Wellington bus drivers are one stop closer to receiving living wages, but there are still obstacles in the way.
The Greater Wellington Regional Council (GWRC) agreed this morning to fund operators, some of whom are not yet paying their drivers a living wage.
Speaking before the decision was made, a representative of some operators asked them to postpone it for a few weeks.
“Our simple request is that you delay reviewing this document for a few more weeks,” said Transdev Managing Director Greg Pollock.
Pollock was also speaking on behalf of other regional operators Tranzurban and Uzabus. Together, they represent 70% of the bus network.
He said everyone maintained that drivers were getting a living wage, but was concerned about the plan in its current form.
“The detail of the proposal, as stated in the report on your agenda, has the potential to create a number of problems and inequalities for bus drivers.
“As partners in the provision of bus services and as employers of bus drivers, we have contributed little to the details and form of the proposal.”
He was concerned that because the operators he represented were already paying their drivers a living wage, they would miss this additional funding.
It was raised that the proposal would reward operators who made the deliberate business decision to pay below the living wage, to the detriment of operators who paid higher base rates.
Pollock said they should have more time to chat directly with GWRC and assess the material benefits they would receive instead, but his request went unheeded – councilors unanimously approved the decision.
However, in the details of the document, the council clarified that discussions will continue with other operators.
As a result, more than 300 drivers – about half the total for the region – will see their wages increased to the living wage of $ 22.10 per hour.
Overall, it is estimated to cost between $ 1.65 million and $ 1.85 million, with the costs almost exactly halved by the Regional Council and Waka Kotahi.
“It’s an important and memorable decision that’s been a long time coming, but it’s a great day,” said Roger Blakeley, chair of the council’s transportation committee.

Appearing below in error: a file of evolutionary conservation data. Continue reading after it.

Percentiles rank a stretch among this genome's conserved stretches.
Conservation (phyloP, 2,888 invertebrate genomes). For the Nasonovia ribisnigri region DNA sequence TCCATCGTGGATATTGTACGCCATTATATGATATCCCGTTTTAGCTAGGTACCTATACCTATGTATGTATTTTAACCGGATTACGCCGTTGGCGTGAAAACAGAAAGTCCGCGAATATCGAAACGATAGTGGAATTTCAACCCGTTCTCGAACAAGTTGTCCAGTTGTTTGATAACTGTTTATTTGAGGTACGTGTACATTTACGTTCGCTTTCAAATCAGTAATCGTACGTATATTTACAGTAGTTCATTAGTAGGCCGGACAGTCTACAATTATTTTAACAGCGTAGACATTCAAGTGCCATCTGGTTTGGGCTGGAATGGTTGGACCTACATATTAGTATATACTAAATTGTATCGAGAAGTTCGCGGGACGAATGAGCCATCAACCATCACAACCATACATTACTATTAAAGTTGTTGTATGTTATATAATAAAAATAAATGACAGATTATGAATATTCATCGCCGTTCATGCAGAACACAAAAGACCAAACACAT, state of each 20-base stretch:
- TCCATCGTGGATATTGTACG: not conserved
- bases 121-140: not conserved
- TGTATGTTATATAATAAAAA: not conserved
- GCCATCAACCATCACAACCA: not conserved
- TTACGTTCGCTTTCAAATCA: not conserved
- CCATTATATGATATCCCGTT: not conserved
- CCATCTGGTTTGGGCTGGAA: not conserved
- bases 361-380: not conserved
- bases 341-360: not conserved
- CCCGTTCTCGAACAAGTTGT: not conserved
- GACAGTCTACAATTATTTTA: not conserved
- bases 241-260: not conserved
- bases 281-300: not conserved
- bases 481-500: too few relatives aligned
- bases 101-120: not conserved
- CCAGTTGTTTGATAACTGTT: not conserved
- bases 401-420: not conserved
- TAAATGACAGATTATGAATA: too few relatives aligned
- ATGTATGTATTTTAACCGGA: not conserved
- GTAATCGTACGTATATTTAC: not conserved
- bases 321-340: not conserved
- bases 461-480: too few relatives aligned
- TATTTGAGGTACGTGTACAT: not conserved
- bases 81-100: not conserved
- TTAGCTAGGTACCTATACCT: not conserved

The council agreed in 2016 to become a living wage employer.
“[It’s] It’s a tough job as a bus driver, and as I admire every day the difficulty of launching a big yellow bus through our narrow, winding streets, and the enormous public safety and responsibility that comes with working, the less than they deserve [is] the living wage. “
There are still a few tricky turns to navigate.
NZ Bus – one of the Wellington area operators that does not pay drivers a base living wage rate – is in negotiations with the Tram Union of the Labor Relations Authority.
Graham Clarke of the union attended this morning’s board meeting.
“New Zealand Bus is trying to cut working hours and move people from Wellington to the Auckland Accord, which the Auckland Union would like to drop and move to the Wellington Accord, in terms of hours control.
“So there is a lot to say.”
If that cannot be resolved, there will be strikes, and if not resolved quickly, Living Wage will not begin on its current start date of April 19.
NZ Bus did not respond to a request for comment.
All this at a time when the network is running out of drivers and service cancellations are piling up.
Clarke said raising wages would not be a silver bullet to improving working conditions and that shifts should be on the table.
“The drivers work 14 hours a day, they have split shifts, so they show up to work and work two hours, then they have an hour off here, they work another two hours, then an hour there.
“Breaks in places without facilities. Drivers told me to bring a roll of toilet paper to work so they can use it when they need to go behind a bush.
“It’s just not about treating people with dignity or respect.”
The GWRC will also draft a letter to Transport Minister Michael Wood calling for a uniform national fair compensation agreement for all operators and drivers.